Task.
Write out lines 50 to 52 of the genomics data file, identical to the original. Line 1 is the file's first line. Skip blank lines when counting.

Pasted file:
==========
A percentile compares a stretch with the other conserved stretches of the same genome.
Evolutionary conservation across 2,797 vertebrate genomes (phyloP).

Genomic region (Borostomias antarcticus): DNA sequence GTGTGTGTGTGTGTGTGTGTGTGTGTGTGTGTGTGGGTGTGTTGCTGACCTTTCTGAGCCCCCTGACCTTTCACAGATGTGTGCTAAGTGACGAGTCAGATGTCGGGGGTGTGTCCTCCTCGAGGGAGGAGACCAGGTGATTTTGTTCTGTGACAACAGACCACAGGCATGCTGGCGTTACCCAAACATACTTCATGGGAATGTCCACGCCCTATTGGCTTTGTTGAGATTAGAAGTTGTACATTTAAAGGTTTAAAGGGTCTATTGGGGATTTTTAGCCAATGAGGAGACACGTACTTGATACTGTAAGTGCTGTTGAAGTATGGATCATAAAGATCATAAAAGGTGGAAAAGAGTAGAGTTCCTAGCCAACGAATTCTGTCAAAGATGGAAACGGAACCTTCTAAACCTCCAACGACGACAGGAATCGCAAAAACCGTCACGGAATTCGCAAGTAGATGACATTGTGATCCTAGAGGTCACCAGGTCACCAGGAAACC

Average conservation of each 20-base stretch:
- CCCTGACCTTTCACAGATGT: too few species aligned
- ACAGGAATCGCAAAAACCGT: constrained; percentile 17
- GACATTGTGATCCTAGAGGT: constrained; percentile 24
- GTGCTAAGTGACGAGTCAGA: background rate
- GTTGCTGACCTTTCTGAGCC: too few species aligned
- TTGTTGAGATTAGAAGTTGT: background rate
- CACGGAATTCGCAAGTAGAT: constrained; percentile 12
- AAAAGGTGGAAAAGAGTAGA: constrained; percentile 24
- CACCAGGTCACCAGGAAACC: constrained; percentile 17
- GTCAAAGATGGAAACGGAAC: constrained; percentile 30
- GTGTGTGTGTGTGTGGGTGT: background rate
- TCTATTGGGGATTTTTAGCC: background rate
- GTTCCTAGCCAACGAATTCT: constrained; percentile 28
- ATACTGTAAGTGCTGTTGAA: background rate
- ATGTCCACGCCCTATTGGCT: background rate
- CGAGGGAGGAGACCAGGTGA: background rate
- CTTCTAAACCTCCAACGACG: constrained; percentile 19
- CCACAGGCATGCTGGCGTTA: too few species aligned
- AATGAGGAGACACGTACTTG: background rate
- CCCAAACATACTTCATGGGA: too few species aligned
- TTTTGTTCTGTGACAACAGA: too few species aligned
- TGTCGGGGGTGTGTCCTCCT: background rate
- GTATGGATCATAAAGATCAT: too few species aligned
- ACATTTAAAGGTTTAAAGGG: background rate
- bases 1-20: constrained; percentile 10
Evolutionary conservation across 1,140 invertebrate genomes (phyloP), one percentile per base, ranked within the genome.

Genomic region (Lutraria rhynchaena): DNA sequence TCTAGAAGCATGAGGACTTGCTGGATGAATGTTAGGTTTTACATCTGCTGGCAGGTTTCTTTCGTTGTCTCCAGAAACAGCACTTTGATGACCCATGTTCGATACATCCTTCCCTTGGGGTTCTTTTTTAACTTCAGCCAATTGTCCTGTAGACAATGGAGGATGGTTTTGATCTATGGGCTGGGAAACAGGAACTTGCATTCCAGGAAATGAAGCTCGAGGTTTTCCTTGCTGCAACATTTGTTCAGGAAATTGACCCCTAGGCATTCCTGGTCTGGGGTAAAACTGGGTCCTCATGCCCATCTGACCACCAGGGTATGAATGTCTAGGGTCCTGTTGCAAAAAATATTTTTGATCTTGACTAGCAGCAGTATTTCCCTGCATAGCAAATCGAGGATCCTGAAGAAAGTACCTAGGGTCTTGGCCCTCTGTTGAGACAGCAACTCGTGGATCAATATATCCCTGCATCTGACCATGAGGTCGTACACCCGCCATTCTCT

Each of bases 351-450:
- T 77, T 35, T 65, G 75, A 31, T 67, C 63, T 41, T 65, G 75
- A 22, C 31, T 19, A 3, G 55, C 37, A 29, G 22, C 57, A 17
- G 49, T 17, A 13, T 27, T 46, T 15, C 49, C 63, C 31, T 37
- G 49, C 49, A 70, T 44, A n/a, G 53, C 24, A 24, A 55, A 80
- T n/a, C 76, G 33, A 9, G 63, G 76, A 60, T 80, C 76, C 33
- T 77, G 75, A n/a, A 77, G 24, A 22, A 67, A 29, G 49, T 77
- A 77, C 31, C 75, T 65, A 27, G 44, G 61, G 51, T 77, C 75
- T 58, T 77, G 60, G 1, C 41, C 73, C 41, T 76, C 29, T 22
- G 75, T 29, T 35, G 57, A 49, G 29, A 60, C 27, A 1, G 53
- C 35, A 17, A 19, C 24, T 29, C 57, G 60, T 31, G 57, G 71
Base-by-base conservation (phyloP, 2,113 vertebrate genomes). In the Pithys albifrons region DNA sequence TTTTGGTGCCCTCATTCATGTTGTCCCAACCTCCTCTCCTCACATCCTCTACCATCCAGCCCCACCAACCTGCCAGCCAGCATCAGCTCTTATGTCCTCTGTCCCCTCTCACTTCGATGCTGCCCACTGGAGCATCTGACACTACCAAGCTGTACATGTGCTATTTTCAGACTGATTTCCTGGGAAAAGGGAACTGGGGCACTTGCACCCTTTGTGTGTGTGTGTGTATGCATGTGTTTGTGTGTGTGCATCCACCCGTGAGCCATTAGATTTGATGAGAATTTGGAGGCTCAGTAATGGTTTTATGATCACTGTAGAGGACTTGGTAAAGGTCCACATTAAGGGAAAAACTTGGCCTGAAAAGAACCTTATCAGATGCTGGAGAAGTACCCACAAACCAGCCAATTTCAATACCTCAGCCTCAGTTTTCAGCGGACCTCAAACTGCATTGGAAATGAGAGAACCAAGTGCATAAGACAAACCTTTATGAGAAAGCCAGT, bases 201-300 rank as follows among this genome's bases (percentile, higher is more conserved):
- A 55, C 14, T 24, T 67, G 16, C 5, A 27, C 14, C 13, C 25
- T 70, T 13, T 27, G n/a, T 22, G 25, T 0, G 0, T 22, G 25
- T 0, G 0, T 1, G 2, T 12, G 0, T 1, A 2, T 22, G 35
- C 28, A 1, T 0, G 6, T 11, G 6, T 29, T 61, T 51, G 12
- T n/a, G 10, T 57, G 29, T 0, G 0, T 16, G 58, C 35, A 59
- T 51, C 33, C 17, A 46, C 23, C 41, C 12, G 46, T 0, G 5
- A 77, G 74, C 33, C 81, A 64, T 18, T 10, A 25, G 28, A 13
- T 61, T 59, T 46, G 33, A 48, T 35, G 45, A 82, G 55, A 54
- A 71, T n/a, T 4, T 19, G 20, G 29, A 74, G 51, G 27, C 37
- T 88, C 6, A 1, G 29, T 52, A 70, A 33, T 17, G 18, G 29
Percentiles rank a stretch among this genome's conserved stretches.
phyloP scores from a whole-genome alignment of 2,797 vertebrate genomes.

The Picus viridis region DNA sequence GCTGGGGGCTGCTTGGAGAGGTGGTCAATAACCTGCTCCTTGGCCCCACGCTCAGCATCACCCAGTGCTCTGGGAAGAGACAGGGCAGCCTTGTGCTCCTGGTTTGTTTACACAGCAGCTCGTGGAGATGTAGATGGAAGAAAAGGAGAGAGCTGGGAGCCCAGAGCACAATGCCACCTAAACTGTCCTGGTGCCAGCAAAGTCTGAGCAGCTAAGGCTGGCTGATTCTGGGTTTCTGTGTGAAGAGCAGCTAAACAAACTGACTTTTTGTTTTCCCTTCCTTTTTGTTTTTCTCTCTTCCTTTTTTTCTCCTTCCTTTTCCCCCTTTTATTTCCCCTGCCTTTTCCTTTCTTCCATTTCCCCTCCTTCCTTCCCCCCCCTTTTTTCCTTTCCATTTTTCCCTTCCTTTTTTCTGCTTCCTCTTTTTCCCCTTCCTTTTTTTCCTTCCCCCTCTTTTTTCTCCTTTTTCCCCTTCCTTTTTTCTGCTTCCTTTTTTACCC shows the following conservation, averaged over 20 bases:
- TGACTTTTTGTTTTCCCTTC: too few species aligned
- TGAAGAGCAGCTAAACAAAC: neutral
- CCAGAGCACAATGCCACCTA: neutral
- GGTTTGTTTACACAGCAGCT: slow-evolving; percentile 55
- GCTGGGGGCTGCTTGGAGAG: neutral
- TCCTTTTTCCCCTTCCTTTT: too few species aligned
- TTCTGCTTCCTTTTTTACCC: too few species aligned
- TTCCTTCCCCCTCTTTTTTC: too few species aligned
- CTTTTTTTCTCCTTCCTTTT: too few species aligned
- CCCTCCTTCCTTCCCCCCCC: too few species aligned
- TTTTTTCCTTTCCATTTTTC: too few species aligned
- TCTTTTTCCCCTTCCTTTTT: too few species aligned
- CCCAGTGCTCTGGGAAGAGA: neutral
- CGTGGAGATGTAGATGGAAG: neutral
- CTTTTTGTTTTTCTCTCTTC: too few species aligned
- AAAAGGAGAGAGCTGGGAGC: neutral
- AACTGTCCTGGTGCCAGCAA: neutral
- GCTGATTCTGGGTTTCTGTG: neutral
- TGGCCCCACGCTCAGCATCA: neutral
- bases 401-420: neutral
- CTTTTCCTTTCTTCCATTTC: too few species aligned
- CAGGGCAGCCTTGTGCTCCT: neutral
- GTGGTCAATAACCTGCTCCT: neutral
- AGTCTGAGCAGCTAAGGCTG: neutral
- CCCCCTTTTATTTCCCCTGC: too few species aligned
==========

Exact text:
- A 77, G 74, C 33, C 81, A 64, T 18, T 10, A 25, G 28, A 13
- T 61, T 59, T 46, G 33, A 48, T 35, G 45, A 82, G 55, A 54
- A 71, T n/a, T 4, T 19, G 20, G 29, A 74, G 51, G 27, C 37